Talk:Infinity

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"Unboundedness" listed at Redirects for discussion

A discussion is taking place to address the redirect Unboundedness. The discussion will occur at Wikipedia:Redirects for discussion/Log/2021 February 25#Unboundedness until a consensus is reached, and readers of this page are welcome to contribute to the discussion. 𝟙𝟤𝟯𝟺𝐪𝑤𝒆𝓇𝟷𝟮𝟥𝟜𝓺𝔴𝕖𝖗𝟰 (𝗍𝗮𝘭𝙠) 21:39, 25 February 2021 (UTC)

"Subsequent thinkers, finding this solution unacceptable, struggled for over two millennia to find other weaknesses in the argument."

@D.Lazard: I think that this passage, with regard to Zeno's paradox, is written poorly. Specifically, it implies that thinkers spent two thousand years unable to comprehend the fact that men could run faster than tortoises. The actual object of contention was the proper way to formulate a mathematical limit; it goes without saying that the physical reality of things being faster than other things was quite well-understood, even at the time. The bow and arrow was used in warfare, runners competed in athletic competitions, et cetera, without issue. While I initially changed the sentence to say "weaknesses in the mathematical argument", I am willing to amend that to "weaknesses in the philosophical argument", per your revert, but I think there should be at least some clarification. jp×g 14:02, 5 May 2021 (UTC)

It seems not useful to qualify "argument", since it is at the corner of philosophy (existence of motion), physics (velocity comparison) and mathematics (resolving the paradox by understanding properties of infinite sums). D.Lazard (talk) 14:37, 5 May 2021 (UTC)
I am the author of the sentence in dispute. Of course most people, before or after Zeno, will agree that — unless seriously disabled — men can run faster than tortoises. Some who lived after Zeno were therefore motivated to find weaknesses in the argument so as to allow for the possibility of motion, and it was a long time before Cauchy succeeded. The "actual object of contention" had nothing to do with limits, a concept that was not formulated, let alone argued over, until long after Zeno. It would have been helpful to qualify the argument as "mathematical" or "philosophical" if it were necessary to distinguish it from other, non-mathematical or non-philosophical, arguments; as there is no such need, however, the qualification gains nothing. Peter Brown (talk) 17:50, 5 May 2021 (UTC)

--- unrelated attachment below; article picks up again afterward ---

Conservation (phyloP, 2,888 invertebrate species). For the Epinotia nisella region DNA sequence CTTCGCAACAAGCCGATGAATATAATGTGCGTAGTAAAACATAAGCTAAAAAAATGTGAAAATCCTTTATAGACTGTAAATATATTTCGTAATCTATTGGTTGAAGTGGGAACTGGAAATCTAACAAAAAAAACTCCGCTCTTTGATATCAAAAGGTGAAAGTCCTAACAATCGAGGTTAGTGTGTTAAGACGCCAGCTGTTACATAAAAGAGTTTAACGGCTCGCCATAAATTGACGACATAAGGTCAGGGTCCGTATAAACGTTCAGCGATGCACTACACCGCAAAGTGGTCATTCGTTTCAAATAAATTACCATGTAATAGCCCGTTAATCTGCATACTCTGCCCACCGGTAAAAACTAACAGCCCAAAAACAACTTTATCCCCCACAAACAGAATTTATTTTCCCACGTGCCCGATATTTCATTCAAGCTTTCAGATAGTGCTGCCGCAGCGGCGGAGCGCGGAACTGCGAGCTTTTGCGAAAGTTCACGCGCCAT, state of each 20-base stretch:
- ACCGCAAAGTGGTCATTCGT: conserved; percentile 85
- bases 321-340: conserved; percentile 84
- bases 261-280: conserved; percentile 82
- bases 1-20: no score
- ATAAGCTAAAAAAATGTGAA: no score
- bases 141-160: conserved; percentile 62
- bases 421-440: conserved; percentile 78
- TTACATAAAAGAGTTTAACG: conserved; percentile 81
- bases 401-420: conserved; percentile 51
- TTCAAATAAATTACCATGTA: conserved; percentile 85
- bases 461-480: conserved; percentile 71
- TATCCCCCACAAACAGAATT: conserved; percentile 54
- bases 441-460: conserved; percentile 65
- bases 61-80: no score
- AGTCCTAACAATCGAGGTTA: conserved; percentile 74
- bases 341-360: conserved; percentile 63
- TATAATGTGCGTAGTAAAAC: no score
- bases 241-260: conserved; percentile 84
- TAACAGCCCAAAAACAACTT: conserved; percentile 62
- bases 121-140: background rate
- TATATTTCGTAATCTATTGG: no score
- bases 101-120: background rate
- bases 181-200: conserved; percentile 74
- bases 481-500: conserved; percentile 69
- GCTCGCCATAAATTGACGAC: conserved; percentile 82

There was a discussion at some math article not too long ago where it was claimed that the association of Zeno with considerations of the infinite was a modern misconception, and that what Zeno was actually trying to prove was that there was no such thing as motion, maybe even no such thing as change. That strikes me as a bizarre thing to want to prove, but if that is in fact what he was getting at, then we should be careful about conflating Zeno's arguments with later considerations that looked back to Zeno. --Trovatore (talk) 22:39, 5 May 2021 (UTC)
Yes Zeno was a student of Parmenides, and his paradoxes were meant to be a defense of Parmenides belief in the impossibility of change. Paul August 00:15, 6 May 2021 (UTC)
Paul August and Peter M. Brown, the name "Zeno" still does not appear on the real number page. I have long thought that this is a very serious omission, given that Zeno's paradoxes are specifically invoked when motivating the most central property of the reals, namely completeness. I would very much like to see a good, accurate discussion of the relationship at that article. It sounds like the two of you are more familiar with Zeno's thought than I am, and even though the key consideration is perhaps not so much Zeno himself as how nineteenth-century mathematicians understood Zeno, that would still be a key component. --Trovatore (talk) 16:12, 6 May 2021 (UTC)
Trovatore, how can the Achilles paradox motivate the completeness of the reals? If the racers' speeds and the tortoise's head start are all given as rational numbers, then the time it takes Achilles to overtake the tortoise will also be rational — there seems to be no requirement, here, for irrational numbers. Peter Brown (talk) 16:52, 6 May 2021 (UTC)
Hmm, yeah, but that's sort of an accident, I'd say. The underlying reasoning is topological, not algebraic. The sequence of positions where Achilles is behind the tortoise is an increasing sequence with an upper bound. --Trovatore (talk) 18:00, 6 May 2021 (UTC)
Peter M. Brown For a good background on Zeno's Paradoxes and their so-called "Standard Solution" (which requires a continuum) see the IEP s.v. Zeno's Paradoxes. Paul August 18:24, 6 May 2021 (UTC)
The IEP article seems confused. The last paragraph of section 3.a.i. starts with the sentence